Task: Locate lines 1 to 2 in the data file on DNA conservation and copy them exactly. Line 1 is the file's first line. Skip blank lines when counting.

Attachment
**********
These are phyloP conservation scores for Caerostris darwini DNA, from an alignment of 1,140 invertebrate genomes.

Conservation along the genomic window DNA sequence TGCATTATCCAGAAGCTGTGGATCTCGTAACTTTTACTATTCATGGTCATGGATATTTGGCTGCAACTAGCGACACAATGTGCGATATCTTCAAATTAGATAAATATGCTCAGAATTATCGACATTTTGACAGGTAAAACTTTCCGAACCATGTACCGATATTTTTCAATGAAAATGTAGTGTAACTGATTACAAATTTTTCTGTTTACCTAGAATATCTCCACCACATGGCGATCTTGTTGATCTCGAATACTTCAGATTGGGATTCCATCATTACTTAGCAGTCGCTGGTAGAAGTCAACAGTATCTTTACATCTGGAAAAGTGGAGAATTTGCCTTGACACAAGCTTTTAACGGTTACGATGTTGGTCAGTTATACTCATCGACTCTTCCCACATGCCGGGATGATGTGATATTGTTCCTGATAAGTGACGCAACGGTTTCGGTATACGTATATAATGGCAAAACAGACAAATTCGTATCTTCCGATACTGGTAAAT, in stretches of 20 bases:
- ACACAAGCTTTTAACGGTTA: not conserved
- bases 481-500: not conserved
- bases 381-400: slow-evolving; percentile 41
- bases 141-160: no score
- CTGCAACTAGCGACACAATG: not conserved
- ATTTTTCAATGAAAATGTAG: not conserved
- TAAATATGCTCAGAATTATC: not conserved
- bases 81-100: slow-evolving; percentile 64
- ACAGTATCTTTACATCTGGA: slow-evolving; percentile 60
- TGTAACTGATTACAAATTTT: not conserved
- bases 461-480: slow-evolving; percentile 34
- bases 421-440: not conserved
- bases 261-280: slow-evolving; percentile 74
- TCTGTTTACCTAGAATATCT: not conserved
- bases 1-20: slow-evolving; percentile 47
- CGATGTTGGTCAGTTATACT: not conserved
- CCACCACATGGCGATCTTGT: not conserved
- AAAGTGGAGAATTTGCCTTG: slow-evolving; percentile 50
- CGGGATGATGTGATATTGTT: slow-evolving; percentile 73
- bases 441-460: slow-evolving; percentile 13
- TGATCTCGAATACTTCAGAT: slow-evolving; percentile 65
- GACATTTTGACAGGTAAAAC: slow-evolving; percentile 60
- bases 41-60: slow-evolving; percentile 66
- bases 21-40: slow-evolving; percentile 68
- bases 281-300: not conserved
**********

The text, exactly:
These are phyloP conservation scores for Caerostris darwini DNA, from an alignment of 1,140 invertebrate genomes.

Conservation along the genomic window DNA sequence TGCATTATCCAGAAGCTGTGGATCTCGTAACTTTTACTATTCATGGTCATGGATATTTGGCTGCAACTAGCGACACAATGTGCGATATCTTCAAATTAGATAAATATGCTCAGAATTATCGACATTTTGACAGGTAAAACTTTCCGAACCATGTACCGATATTTTTCAATGAAAATGTAGTGTAACTGATTACAAATTTTTCTGTTTACCTAGAATATCTCCACCACATGGCGATCTTGTTGATCTCGAATACTTCAGATTGGGATTCCATCATTACTTAGCAGTCGCTGGTAGAAGTCAACAGTATCTTTACATCTGGAAAAGTGGAGAATTTGCCTTGACACAAGCTTTTAACGGTTACGATGTTGGTCAGTTATACTCATCGACTCTTCCCACATGCCGGGATGATGTGATATTGTTCCTGATAAGTGACGCAACGGTTTCGGTATACGTATATAATGGCAAAACAGACAAATTCGTATCTTCCGATACTGGTAAAT, in stretches of 20 bases: